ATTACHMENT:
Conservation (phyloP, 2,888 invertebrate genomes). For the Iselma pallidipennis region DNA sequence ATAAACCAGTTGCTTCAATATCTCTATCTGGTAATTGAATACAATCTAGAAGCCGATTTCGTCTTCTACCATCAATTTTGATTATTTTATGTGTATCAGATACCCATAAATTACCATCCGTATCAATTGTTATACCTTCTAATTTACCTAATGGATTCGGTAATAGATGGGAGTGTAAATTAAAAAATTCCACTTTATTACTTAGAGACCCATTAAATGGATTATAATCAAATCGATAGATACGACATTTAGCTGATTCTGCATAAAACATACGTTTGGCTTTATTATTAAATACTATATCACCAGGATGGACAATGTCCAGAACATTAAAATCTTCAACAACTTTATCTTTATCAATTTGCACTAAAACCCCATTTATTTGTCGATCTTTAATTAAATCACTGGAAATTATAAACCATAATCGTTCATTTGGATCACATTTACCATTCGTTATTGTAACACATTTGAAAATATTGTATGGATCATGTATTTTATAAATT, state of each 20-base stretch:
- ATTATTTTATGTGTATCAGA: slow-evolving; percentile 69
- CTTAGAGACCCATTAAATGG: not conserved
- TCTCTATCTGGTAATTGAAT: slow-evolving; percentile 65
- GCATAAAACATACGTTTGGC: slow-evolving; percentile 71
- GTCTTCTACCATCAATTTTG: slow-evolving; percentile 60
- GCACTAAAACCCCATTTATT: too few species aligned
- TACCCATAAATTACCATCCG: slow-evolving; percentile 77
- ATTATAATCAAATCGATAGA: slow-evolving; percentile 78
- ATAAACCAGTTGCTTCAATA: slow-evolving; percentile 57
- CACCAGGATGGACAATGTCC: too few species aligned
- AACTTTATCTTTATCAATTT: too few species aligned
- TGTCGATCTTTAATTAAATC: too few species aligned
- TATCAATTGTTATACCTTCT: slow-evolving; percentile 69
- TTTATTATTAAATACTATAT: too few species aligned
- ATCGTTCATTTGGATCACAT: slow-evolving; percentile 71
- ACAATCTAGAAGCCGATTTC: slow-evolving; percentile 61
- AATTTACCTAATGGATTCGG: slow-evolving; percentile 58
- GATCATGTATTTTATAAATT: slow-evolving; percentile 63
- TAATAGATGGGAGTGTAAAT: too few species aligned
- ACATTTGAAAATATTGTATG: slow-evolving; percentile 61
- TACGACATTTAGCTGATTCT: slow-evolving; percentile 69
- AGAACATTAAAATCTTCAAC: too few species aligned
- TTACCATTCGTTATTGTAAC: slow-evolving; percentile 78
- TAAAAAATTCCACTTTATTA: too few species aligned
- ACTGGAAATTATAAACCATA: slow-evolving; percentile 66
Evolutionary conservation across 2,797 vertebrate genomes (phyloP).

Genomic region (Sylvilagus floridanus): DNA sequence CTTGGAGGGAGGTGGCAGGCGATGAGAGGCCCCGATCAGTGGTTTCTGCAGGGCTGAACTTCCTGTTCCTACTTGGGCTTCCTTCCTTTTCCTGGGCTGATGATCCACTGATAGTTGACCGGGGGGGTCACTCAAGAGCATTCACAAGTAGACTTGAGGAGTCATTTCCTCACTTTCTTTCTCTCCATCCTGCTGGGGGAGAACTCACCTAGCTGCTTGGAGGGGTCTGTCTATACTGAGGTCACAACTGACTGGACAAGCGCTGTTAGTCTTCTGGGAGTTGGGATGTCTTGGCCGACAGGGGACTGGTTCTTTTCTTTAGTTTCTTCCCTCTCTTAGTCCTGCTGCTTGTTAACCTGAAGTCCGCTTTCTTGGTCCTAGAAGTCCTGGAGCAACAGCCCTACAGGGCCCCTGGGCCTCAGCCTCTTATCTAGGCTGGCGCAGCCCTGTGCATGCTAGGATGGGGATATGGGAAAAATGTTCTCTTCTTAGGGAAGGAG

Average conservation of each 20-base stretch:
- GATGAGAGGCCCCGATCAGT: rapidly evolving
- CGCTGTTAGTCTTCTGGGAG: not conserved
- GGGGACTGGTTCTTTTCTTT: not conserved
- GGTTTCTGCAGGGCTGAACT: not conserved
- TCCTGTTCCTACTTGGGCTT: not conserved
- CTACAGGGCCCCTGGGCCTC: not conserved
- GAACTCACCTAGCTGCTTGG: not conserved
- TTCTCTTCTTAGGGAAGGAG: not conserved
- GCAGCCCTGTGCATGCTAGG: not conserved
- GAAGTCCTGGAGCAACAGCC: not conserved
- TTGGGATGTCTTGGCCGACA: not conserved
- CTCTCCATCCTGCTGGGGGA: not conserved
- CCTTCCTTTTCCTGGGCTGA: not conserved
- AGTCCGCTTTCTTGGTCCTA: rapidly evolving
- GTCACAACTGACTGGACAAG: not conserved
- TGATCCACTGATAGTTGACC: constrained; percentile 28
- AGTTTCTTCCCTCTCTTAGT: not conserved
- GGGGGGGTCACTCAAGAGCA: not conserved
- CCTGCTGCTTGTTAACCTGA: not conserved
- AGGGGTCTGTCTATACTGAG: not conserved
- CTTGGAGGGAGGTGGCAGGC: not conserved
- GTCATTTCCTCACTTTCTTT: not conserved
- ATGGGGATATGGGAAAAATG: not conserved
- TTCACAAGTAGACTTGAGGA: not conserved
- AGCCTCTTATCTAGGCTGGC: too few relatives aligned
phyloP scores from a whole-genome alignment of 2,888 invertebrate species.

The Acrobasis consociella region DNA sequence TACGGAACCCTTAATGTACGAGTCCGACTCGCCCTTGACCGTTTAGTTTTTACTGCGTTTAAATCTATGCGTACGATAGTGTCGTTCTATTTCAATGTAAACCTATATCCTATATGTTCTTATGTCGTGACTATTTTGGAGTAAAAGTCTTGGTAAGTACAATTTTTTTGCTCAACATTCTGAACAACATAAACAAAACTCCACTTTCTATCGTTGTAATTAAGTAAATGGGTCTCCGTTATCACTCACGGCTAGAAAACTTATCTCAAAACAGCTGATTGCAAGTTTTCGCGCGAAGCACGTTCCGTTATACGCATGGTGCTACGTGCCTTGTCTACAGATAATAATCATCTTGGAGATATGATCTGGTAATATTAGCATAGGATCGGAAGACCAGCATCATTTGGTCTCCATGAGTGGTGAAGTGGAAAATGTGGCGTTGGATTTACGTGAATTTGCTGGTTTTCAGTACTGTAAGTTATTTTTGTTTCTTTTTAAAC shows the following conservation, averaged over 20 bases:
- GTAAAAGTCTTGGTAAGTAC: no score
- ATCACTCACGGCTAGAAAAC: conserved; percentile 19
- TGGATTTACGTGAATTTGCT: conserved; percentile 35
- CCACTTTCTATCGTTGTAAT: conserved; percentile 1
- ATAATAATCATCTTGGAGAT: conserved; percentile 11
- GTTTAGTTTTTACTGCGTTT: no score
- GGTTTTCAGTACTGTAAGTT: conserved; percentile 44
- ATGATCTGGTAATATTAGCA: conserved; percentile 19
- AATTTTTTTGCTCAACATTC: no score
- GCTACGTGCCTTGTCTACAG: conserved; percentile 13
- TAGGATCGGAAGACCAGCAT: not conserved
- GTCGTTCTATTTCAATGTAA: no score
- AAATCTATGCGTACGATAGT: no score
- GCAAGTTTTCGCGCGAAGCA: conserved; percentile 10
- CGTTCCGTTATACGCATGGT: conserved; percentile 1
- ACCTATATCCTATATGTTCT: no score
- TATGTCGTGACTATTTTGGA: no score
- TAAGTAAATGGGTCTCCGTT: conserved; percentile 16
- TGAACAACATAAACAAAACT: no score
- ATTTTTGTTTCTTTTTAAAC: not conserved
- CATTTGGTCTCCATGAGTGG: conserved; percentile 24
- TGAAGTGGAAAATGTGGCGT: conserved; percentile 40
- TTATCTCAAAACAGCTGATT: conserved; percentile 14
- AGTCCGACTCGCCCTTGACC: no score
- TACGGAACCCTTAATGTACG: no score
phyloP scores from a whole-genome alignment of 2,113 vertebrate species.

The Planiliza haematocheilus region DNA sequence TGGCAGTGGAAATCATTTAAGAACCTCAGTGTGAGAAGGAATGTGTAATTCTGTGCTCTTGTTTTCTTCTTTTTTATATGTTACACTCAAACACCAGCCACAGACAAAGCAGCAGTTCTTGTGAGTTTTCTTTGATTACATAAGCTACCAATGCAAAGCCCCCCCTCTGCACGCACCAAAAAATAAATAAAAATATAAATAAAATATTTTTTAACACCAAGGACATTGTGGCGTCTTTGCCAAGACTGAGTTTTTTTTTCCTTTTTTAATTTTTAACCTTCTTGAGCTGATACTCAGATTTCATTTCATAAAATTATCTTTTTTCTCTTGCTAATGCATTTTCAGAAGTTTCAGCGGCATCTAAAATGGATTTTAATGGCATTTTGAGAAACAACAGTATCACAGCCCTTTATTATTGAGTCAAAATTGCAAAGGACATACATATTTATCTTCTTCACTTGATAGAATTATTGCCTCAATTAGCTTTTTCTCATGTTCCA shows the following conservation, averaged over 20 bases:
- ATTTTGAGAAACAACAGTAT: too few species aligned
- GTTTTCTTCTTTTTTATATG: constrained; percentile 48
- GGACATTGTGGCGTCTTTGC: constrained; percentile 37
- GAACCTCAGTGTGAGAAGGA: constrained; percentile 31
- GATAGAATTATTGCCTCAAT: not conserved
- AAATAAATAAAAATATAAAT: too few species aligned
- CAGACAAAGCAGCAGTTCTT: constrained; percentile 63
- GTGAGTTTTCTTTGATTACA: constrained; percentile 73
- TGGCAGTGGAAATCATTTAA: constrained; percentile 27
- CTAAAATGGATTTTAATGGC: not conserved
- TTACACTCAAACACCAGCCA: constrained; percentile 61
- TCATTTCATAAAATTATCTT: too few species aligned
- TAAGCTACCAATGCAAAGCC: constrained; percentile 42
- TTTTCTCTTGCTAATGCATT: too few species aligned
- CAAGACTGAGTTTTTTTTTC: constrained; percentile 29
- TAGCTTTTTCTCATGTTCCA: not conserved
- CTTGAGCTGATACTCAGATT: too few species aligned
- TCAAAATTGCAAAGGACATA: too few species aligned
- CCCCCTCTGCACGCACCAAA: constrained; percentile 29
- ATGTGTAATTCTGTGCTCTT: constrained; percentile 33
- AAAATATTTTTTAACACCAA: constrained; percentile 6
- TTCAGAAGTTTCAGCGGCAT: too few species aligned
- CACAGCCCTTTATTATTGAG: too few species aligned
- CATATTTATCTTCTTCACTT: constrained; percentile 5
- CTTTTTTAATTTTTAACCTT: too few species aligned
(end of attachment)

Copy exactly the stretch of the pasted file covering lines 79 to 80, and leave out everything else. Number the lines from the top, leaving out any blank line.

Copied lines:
- TTATCTCAAAACAGCTGATT: conserved; percentile 14
- AGTCCGACTCGCCCTTGACC: no score